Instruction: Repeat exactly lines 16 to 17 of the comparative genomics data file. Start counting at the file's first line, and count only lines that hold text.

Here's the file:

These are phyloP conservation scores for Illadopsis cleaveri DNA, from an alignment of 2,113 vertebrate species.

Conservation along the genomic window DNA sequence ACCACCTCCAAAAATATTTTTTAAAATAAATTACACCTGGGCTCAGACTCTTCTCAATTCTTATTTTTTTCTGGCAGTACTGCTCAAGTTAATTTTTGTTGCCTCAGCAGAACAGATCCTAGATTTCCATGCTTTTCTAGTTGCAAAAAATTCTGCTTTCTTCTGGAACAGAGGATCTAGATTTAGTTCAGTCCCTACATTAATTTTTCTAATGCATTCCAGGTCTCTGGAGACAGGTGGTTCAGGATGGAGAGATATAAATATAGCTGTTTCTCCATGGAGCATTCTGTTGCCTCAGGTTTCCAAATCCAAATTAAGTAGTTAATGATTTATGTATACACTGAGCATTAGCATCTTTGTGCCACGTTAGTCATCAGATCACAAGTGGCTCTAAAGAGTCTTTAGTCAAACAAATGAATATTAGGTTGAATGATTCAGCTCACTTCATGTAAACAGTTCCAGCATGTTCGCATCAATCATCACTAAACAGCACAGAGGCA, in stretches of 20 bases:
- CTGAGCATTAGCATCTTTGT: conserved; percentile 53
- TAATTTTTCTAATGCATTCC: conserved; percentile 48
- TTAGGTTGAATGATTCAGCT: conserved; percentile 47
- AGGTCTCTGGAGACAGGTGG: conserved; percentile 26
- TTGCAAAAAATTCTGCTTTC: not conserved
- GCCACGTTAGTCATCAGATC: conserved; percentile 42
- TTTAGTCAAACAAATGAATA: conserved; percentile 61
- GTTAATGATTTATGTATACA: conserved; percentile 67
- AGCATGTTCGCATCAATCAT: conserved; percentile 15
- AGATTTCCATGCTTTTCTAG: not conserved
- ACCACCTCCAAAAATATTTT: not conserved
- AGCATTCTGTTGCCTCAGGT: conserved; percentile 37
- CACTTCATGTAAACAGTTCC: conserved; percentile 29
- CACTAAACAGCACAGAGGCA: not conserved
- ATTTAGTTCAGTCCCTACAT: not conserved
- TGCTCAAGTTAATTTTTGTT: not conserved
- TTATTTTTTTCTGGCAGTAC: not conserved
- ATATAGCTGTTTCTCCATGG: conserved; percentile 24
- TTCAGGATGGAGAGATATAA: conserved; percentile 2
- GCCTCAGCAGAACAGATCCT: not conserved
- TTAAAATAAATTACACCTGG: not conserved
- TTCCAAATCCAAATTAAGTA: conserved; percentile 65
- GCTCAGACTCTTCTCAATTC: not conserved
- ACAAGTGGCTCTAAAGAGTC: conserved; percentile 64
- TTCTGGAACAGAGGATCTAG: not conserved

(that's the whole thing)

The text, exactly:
- CACTAAACAGCACAGAGGCA: not conserved
- ATTTAGTTCAGTCCCTACAT: not conserved